- Pat Yasinskas, ESPN Staff Writer
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We're talking Super Bowl rings here. The Colts have 19 guys on their active roster who were on the active roster when the 2006 team won Super Bowl XLI over the Chicago Bears. The Saints have one guy who was on the active roster of a Super Bowl winner on their active roster.
That's reserve cornerback Randall Gay, who earned a Super Bowl ring when he was a rookie in the 2004 season with the New England Patriots. If you want to throw in tight end Jeremy Shockey, go ahead. But he was injured and sat out Super Bowl XLII when the New York Giants won.
That's it for Super Bowl rings among the Saints. So how does a team in a sport in which "act like you've been here before" is one of the unwritten rules act like it's been here before?
"When you get into coaching or playing, your goal is to someday win a Super Bowl championship,'' New Orleans coach Sean Payton said. "I don't think the focus is that of the first time. I think each year when you look at a team that goes, it's made up of so many different players.
"You know, the [Pittsburgh] Steelers a year ago, you could say, 'Well, they've been to X number of Super Bowls.' Yet when you look at the roster, the guy that makes the play of the game is a first- or second-year player. I think the challenge is winning a championship and understanding that we're playing a great Indianapolis team.''
That sounds easy enough. But, seriously, where does a team that has very little Super Bowl experience turn for leadership?
There aren't a lot of obvious answers.
Tight end David Thomas was on the injured-reserve list for the 2007 New England Patriots team that lost to the Giants. Fullback Heath Evans actually played for the Patriots in that Super Bowl, but the Saints had to put him on their injured-reserve list in the middle of this season.
Outside of those guys, no other Saints have been to a Super Bowl. It's kind of fitting, because this is the first Super Bowl for New Orleans, a franchise that doesn't exactly have a glowing history.
There basically are two options here as the Saints get ready to fly to Miami and get hit with all the glitter that comes with a Super Bowl. The first choice is to turn to the outside, and the Saints already have used that trick.
It happened a couple of days before the NFC Championship Game victory over Minnesota, when Payton brought in former NFL coach Jimmy Johnson and handed him a captive audience.
"He told us that you can't prepare for one thing because you don't know what's going to happen in these types of games,'' New Orleans running back Reggie Bush said. "All you can do is prepare yourself for everything and just take it as it comes. Whatever happens in a game, just take it for what it is and try to do whatever you can to win the game.''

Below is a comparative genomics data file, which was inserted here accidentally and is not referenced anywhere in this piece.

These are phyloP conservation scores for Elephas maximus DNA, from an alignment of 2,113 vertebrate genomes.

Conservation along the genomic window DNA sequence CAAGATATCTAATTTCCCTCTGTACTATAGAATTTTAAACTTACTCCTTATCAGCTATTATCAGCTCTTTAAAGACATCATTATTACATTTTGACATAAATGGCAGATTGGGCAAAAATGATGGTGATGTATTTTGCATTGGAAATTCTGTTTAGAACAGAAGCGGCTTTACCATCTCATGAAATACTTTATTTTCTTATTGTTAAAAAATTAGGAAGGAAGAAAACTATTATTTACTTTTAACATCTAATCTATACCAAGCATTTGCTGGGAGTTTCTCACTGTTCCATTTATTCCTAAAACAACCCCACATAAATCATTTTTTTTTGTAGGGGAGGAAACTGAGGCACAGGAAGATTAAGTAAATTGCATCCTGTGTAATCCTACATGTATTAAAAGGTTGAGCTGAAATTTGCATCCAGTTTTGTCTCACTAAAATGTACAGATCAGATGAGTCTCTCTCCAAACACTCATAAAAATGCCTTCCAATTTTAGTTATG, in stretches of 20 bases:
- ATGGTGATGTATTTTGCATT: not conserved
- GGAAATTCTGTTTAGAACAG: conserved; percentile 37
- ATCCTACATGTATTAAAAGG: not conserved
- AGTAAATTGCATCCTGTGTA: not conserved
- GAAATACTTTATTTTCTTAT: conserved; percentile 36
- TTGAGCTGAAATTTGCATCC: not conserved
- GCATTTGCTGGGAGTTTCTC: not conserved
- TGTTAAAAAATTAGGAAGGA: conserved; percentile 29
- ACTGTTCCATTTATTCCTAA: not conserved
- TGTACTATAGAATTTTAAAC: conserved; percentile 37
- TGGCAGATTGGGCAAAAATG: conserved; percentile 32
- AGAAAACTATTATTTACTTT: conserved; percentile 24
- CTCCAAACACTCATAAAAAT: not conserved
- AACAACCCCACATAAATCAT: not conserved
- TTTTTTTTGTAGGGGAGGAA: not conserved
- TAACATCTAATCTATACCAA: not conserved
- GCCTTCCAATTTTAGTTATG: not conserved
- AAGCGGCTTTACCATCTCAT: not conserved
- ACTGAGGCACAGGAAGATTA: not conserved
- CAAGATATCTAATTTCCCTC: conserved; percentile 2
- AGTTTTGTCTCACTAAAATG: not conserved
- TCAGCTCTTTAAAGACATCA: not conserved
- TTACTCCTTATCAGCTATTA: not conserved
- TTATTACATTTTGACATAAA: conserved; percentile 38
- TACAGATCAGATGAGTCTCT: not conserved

That's solid advice from a guy who coached the Dallas Cowboys to two Super Bowl titles in the 1990s. But that's not the only direction the Saints are turning.
They're also looking inside for strength and leadership. You can bet that Gay, Sharper, Eckel and Kyle have been telling teammates what to prepare for in Super Bowl XLIV. Payton isn't a Super Bowl stranger, either. He was with the New York Giants when they lost Super Bowl XXXV to the Baltimore Ravens.
That experience will help. But, most of all, the Saints are just kind of leaning on each other. And that just might work, because that's pretty much the story of this team, the city of New Orleans and the entire Gulf region the past few years. This region was slugged by Hurricane Katrina in 2005, and the aftermath brought questions about whether the Saints would be able to return to New Orleans.
"This team might be in L.A. or something, or San Antonio," said quarterback Drew Brees, who joined the Saints in 2006, the same year Payton arrived.
"Everything happens for a reason. Sometimes you have to make those tough decisions and fight through adversity in order to kind of achieve what you thought you maybe might not be able to achieve otherwise. I would say this city having gone through what it's gone through, and this organization having gone through what it's gone through over the past five or six years before Katrina and post Katrina, has allowed us to have the opportunity that we have now.
"It's hardened us, given us an edge. But in the end, it's made us tougher. It's brought us together. It's united us. That's all for the better."
It's tough to argue with Brees' logic. Yeah, maybe the Saints don't have a bunch of Super Bowl rings. But the team, the city and the entire region have scored a big victory against the damage done by Katrina.
The Saints have been a focal point in the recovery.
"I think you can draw so many parallels between our team and our city, but in reality, we kind of leaned on each other in order to survive and in order to get to where we are now," Brees said.
"The city is on its way to recovery, and in a lot of ways, it's back better than ever. For us as a team, we use the strength and resilience of our fans. We go out and play every Sunday, and go out with the confidence to do it. We're going to achieve everything we've set out to achieve.
"It's been one step at a time. It hasn't always been easy. We've had to fight through plenty of adversity, just like this city has. We know what it's meant thus far to this community, not only the regular season, but also being able to host two playoffs games, what it did for this economy, and what it did for the spirit of this city and these people."
Maybe that kind of experience can mean more than Super Bowl experience?
Pat Yasinkas covers the NFL for ESPN.com.